Last year the Red benefitted from college hockey’s finest one-two tandem at the goalie position in Matt Underhill ’02 and then-freshman sensation David LeNeveu. With Underhill graduated and trying to find success in the pros, the position falls squarely on the able glove and pads of LeNeveu.
“He’s our number one and we’re expecting him to perform very, very well this season,” head coach Mike Schafer ’86 said of his young goalie.
LeNeveu, though a freshman, stunned the hockey community last year by posting a 1.50 GAA, the top GAA nationally, in his rookie season on East Hill. He also boasted the nation’s fourth-best save percentage (.936) and was named unanimously to the ECAC’s All-Rookie Team. LeNeveu posted two shutouts in 14 games, both of which came during ECAC play. He posted a 1.54 GAA and .930 save percentage against conference foes. The young netminder’s season was highlighted by a 30-save effort in a huge win over longtime rival B.U.
“He proved himself last year in big games and now has the experience to withstand that pressure,” said Schafer. “That will be a major benefit to our team this year.”
The British Columbia native was rewarded for his remarkable rookie effort with an invitation to the Canadian Junior National Team tryouts over the summer. LeNeveu was one of only two U.S. college players to receive an invitation to the prestigious camp.
“For a Canadian kid especially, it’s a dream come true. People don’t understand what the significance of being invited to that camp is. It’s covered like the Olympics, and best of all it kept him focused all summer,” said Schafer.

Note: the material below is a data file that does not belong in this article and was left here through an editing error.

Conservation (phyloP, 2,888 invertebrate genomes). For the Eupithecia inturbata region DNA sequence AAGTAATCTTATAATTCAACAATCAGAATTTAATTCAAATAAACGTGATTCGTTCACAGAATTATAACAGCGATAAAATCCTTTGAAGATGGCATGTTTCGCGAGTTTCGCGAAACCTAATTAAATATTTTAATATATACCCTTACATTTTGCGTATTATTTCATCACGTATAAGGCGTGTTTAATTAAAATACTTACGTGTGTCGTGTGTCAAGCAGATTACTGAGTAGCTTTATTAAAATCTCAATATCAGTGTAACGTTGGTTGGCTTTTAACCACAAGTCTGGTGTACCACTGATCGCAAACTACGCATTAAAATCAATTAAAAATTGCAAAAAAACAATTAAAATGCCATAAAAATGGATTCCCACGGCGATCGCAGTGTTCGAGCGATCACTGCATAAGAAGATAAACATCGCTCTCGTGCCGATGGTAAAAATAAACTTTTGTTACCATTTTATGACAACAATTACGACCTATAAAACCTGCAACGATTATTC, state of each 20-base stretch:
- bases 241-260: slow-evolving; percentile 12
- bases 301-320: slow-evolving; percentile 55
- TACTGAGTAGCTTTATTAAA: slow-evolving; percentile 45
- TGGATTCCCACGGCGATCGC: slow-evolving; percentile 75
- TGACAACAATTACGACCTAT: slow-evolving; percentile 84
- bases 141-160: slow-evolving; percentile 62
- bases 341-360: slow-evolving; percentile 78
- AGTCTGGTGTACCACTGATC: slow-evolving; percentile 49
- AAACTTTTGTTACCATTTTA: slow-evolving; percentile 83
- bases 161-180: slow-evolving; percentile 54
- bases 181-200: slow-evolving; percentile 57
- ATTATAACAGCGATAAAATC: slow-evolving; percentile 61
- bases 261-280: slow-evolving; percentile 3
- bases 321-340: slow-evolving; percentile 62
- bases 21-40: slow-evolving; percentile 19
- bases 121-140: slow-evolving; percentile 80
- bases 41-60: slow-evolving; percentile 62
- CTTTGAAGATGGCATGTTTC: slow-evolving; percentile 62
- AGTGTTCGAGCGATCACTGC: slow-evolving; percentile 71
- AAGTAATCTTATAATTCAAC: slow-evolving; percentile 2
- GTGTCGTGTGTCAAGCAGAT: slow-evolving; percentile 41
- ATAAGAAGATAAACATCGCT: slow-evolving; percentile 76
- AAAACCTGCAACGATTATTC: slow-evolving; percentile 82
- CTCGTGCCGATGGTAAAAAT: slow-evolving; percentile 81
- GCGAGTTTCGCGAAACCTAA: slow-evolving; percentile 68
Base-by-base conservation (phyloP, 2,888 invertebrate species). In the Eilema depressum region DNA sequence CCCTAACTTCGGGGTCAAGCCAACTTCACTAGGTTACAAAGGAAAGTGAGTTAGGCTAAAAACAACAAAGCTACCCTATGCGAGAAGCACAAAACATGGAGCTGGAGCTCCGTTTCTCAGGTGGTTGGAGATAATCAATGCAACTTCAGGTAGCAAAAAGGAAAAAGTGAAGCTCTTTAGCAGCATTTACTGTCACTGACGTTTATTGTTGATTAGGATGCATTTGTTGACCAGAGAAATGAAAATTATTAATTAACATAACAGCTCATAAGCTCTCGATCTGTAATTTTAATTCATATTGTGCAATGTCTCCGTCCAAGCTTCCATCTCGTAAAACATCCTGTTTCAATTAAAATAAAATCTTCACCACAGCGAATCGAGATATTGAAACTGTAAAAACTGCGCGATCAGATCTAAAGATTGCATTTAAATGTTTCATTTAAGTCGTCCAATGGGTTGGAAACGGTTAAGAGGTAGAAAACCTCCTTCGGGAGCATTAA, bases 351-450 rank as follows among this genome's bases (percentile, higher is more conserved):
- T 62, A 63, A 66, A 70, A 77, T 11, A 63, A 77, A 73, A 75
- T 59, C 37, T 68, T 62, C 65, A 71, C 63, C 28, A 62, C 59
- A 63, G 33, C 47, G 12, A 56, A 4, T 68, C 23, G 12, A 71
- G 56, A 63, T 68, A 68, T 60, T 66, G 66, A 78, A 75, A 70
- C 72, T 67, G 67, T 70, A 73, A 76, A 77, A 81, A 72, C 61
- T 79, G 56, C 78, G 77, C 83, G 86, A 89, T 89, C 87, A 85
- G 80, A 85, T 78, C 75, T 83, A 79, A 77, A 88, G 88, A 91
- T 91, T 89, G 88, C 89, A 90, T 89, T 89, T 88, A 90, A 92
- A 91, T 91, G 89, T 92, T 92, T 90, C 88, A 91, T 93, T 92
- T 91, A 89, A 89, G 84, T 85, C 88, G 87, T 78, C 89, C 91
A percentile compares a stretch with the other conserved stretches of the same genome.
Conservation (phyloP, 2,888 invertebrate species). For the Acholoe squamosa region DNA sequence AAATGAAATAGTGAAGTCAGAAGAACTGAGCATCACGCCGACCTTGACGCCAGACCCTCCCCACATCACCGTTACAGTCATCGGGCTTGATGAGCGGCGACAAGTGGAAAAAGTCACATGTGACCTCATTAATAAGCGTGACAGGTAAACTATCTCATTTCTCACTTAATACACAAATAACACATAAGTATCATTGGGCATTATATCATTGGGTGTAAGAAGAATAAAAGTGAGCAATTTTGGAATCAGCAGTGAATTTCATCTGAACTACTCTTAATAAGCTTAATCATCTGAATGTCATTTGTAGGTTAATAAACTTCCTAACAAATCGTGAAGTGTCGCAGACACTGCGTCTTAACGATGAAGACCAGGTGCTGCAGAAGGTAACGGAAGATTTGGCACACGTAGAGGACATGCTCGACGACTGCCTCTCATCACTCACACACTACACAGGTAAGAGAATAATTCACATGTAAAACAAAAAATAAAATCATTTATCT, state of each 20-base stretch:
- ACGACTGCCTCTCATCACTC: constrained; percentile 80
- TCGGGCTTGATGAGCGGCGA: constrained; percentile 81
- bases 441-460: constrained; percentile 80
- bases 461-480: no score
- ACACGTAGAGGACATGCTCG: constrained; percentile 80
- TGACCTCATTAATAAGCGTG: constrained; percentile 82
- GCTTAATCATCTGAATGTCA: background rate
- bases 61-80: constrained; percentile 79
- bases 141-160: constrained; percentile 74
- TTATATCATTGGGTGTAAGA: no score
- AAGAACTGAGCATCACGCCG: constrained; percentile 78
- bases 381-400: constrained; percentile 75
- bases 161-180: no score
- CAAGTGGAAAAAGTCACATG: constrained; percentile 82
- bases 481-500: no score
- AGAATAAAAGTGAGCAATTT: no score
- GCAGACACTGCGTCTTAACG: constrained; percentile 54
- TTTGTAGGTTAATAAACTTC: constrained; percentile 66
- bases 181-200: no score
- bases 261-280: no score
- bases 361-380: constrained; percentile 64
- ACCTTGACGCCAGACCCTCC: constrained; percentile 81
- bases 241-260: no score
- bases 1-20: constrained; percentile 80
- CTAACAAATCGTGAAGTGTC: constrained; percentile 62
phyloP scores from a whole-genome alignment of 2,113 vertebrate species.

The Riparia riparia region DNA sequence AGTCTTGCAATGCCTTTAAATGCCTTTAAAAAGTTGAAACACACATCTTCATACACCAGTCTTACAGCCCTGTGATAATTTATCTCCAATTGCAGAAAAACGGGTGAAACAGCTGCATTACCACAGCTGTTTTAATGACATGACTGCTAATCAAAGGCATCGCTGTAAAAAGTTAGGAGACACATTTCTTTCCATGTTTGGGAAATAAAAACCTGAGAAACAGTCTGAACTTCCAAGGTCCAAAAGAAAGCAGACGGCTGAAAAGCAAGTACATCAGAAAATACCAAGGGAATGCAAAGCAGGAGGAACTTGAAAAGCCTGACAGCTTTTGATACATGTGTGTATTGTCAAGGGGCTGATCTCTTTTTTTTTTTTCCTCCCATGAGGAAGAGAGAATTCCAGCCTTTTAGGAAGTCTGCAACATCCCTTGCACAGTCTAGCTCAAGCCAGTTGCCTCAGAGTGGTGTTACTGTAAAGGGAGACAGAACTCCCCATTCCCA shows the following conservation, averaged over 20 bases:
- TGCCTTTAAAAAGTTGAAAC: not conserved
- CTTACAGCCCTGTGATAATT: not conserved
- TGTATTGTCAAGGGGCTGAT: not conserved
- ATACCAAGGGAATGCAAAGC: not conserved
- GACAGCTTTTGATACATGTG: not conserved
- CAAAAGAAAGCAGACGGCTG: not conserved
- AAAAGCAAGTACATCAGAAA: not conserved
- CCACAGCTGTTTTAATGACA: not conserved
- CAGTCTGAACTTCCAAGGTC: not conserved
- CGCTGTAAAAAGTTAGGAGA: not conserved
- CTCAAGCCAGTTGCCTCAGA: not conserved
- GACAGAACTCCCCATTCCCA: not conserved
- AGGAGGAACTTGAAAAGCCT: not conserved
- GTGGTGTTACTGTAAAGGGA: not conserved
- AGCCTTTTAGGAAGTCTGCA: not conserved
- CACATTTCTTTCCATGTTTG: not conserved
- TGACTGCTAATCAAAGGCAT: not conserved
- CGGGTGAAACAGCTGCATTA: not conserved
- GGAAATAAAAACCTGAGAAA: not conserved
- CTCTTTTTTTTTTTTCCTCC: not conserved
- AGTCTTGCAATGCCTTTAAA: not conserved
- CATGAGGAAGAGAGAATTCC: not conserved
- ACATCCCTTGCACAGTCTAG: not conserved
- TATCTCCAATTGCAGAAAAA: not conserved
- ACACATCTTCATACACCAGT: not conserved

For the 6-1, 170-pound LeNeveu, who may have to miss part of the season in December to play for the Canadian team, the most important part of the camp was the superior preparation which it provided him heading into a huge season for the Red.
“It was a perfect setting to get ready for this year. I’m in much better shape and am way sharper heading into this season compared to my rookie year,” said LeNeveu.
The final icing on LeNeveu’s summer camp came when the Phoenix Coyotes drafted the promising talent in the second round of the NHL draft. He was the 46th overall pick.
Of course, the brilliance of LeNeveu will need a complement as Schafer prefers a rotating goalie alignment rather than counting on a single player between the pipes. Competing for the final spot in Schafer’s rotation will be junior Todd Marr and freshman Louis Chabot.
“I’m a firm believer that if things are pretty equal we should go with two goaltenders and keep people fresh. Those are the two guys that will try to make that possible,” said Schafer of the pair.
Marr transferred from Northeastern a year ago and was forced to sit out the first half of the 2001-02 campaign. Marr played for the Waterloo Black Hawks immediately after leaving Northeastern and posted a .909 save percentage in his last consistent action with the Cedar Rapids Rough Riders. The 6-0, 190 pound Connecticut native has skipped around for the last few seasons and will finally be able to focus by settling in with the Cornell team.
Chabot comes fresh off an All-Rookie year in the MJHL last season for the OCN Blizzard. In 30 games of play, the Quebec native had a 2.43 GAA (third in the league), .909 save percentage, and earned an impressive 25-2 record for the eventual league champions. Chabot’s season was highlighted by two shutout efforts, a unique accomplishment in the fast-paced, high-scoring league.
“They are both very capable performers, and they’ve shown everyone a lot throughout our first couple of weeks in practice,” said LeNeveu of his counterparts. “It will be a good race for who will make the rotation.”
One of the most apparent question marks on Schafer’s team is hanging over the netminder position, and it will be answered soon enough as the regular season approaches. One certainty, however, will be the man owning the crease when critical situations arise in what is sure to be a highly pressurized season for the Red.
“I’m excited to get going and see just how good we are. We’re a better team than last year,” said a confident LeNeveu.